I wanna clarify some issues about renormalization in the $\bar{MS}$ scheme that I glossed over when I first learnt about this stuff. I am following http://arxiv.org/abs/1411.7853 section 3.1. The gluon part of the QCD Lagrangian is considered and the renormalized coupling and gluon field are written


where $\bar{\mu}=\frac{\mu}{\sqrt{2\pi}}e^{\gamma_E/2}$. It is immediately stated that the renormalization constant takes the form

$$Z_g=1+\frac{\alpha_s(\mu)}{4\pi}\frac{Z_{11}}{\epsilon}+\bigg(\frac{\alpha_s(\mu)}{4\pi}\bigg)^2\bigg(\frac{Z_{22}}{\epsilon^2}+\frac{Z_{21}}{\epsilon}\bigg)\\+\bigg(\frac{\alpha_s(\mu)}{4\pi}\bigg)^3\bigg(\frac{Z_{33}}{\epsilon^3}+\frac{Z_{32}}{\epsilon^2}+\frac{Z_{31}}{\epsilon}\bigg)+\ldots{}\tag{13}$$ I don't see why it should be obvious that $Z_g$ should take this form. What justifies this?

  • $\begingroup$ They explain it directly after that equation in a footnote: "Physical quantities can be made finite even if we include terms of order $\epsilon^0,\epsilon^1,\epsilon^2$ in $Z_i$. This corresponds to taking other renormalization prescription." and "The reason why the MS scheme is used more often than other schemes is that empirically perturbative series for various physical quantities exhibit good convergence behaviors.", i.e. this form of the constant is the definition of the MS scheme. $\endgroup$ – ACuriousMind Jan 6 '16 at 13:35
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    $\begingroup$ @ACuriousMind but can we define it this way? I mean, can we choose whatever we like for the $Z$? $\endgroup$ – Yossarian Jan 7 '16 at 12:59
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    $\begingroup$ @AleksandrSokolov That's why you need to pick a scheme to fix the ambiguity in what you choose for $Z$. The point of MSbar is that you only subtract the divergent piece (so there are no finite pieces in $Z$ as you send $\epsilon\rightarrow 0$). This is a choice. The scheme dependence drops out of any physical quantity though, which is guaranteed by setting up RG equations. Also, you are right the form of $Z$ is not obvious without doing some work, they have omitted the calculation of the relevant loop diagrams (which is perfectly acceptable since there are no new ideas in that calculation). $\endgroup$ – Andrew Jan 10 '16 at 3:46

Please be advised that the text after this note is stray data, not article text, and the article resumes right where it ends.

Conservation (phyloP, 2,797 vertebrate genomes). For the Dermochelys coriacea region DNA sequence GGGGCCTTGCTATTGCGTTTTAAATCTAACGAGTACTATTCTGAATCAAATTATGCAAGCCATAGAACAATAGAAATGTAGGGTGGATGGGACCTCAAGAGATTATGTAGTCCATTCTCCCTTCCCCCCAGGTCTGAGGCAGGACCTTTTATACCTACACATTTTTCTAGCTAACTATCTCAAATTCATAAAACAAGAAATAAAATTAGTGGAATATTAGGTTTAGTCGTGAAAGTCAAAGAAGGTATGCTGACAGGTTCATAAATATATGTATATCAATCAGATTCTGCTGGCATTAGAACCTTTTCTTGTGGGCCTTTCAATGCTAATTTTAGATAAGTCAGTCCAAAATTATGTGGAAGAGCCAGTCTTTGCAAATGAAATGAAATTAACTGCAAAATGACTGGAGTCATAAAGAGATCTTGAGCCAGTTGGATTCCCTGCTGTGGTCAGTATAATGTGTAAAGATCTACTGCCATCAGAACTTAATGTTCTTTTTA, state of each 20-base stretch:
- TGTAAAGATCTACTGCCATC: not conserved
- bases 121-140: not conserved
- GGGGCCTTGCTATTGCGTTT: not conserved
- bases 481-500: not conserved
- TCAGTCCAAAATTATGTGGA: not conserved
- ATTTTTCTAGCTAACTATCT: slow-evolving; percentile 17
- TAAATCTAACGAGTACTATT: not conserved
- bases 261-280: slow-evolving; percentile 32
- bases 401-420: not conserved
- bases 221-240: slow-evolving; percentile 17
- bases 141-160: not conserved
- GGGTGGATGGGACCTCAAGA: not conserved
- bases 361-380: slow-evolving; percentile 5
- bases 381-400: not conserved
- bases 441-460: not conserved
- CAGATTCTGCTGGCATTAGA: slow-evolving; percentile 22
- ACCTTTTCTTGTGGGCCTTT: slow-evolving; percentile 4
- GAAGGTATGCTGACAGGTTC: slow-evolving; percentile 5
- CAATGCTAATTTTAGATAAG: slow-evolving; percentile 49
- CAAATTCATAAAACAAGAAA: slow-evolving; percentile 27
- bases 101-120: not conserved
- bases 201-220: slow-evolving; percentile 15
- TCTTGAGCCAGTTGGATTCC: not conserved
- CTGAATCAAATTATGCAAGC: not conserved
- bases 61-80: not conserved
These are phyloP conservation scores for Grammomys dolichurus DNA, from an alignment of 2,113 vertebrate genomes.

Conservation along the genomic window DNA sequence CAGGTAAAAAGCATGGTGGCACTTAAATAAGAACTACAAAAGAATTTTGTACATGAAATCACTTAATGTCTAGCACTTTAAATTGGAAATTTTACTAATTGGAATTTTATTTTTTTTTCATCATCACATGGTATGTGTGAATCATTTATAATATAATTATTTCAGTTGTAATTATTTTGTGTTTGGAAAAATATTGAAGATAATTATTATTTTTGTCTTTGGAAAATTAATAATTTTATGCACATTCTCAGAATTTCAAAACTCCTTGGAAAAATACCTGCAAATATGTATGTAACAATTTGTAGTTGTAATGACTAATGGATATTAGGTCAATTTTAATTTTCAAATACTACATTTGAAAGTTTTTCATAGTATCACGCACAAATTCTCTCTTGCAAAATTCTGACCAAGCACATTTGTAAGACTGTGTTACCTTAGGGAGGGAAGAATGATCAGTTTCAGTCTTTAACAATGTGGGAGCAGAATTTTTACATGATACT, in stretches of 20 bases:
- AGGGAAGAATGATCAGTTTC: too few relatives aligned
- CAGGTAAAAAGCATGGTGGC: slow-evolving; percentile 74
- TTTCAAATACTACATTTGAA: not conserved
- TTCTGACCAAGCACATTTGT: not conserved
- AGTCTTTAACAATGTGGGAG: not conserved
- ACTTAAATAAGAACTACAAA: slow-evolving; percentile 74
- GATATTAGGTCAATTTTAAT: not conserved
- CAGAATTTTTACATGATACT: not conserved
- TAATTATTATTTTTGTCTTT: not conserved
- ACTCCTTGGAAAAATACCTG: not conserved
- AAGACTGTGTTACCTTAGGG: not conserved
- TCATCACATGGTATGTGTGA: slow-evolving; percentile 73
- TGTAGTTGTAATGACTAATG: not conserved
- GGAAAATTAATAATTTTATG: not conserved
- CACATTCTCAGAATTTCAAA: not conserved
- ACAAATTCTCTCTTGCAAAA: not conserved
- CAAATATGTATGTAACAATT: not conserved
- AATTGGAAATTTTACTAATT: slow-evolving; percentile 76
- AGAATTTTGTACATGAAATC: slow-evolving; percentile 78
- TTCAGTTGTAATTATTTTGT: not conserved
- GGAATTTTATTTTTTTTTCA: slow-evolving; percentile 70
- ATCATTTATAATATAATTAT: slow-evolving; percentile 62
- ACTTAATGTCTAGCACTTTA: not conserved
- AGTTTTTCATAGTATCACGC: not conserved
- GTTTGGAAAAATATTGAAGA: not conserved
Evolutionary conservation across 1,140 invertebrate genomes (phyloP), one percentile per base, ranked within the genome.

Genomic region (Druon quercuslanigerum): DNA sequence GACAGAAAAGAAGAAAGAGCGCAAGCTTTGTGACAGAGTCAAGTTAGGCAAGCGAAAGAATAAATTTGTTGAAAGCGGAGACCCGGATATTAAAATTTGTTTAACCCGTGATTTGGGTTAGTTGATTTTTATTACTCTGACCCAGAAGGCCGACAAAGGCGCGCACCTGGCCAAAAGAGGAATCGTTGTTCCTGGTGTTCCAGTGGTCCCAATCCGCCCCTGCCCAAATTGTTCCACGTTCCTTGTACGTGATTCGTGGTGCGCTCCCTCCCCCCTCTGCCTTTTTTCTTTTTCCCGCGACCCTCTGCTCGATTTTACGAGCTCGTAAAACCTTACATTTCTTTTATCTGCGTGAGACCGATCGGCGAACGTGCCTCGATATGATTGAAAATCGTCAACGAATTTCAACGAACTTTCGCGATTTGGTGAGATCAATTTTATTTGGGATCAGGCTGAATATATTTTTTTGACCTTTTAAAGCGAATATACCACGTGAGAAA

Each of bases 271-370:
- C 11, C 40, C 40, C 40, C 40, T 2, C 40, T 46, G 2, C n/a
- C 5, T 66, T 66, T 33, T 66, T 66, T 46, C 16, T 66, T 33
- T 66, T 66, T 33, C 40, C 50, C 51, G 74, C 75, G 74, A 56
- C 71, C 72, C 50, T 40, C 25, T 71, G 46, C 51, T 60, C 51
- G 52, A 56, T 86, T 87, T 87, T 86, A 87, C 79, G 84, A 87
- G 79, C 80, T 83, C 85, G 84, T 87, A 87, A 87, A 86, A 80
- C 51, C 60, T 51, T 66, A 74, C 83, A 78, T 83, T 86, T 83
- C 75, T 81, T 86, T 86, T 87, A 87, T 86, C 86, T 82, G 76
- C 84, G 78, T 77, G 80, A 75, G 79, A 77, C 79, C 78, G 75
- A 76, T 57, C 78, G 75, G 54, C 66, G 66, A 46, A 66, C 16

Regularization is nothing more than a deformation in the theory in the UV scale as well as in IR scale, depending on what divergence you are facing. Don't matter how precisely is the deformation, the requirement is that the physical predictions that connect the events in your usual scale need to be insensitive under this deformations (renormalizable theory). So, if your choice of regularization give you finite predictions in your scale of interest this is great and the regularization is fine. (see this lecture notes)

This $Z_g$ is one of the choices that clearly give you finite results by limiting the loop integrals by an dimensional regularization (see this historical paper too of G,'t Hooft) such that each loop contribute like: $$ \sim\bigg(\frac{\alpha_s(\mu)}{4\pi}\bigg)^n\frac{1}{\epsilon^m} $$ where $n$ is the number of vertices and $m$ the number of internal internal lines in the corresponding feynamn diagrams that you want to regularize.

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  • $\begingroup$ Why is $m\le n $? $\endgroup$ – innisfree Sep 15 '16 at 9:43
  • $\begingroup$ Internal lines are always coming out of vertices, and at least two of them. $\endgroup$ – Nogueira Sep 15 '16 at 20:22
  • $\begingroup$ @innisfree, you can see this from the Euler's characteristic of the feynman diagrams. Faces are loops and edges are lines. $\endgroup$ – Nogueira Sep 15 '16 at 20:27
  • $\begingroup$ So $1-l=n-m $ so $m\ge n $?! $\endgroup$ – innisfree Sep 15 '16 at 23:15
  • $\begingroup$ Isn't the power of epsilon the number of loops? $\endgroup$ – innisfree Sep 15 '16 at 23:19

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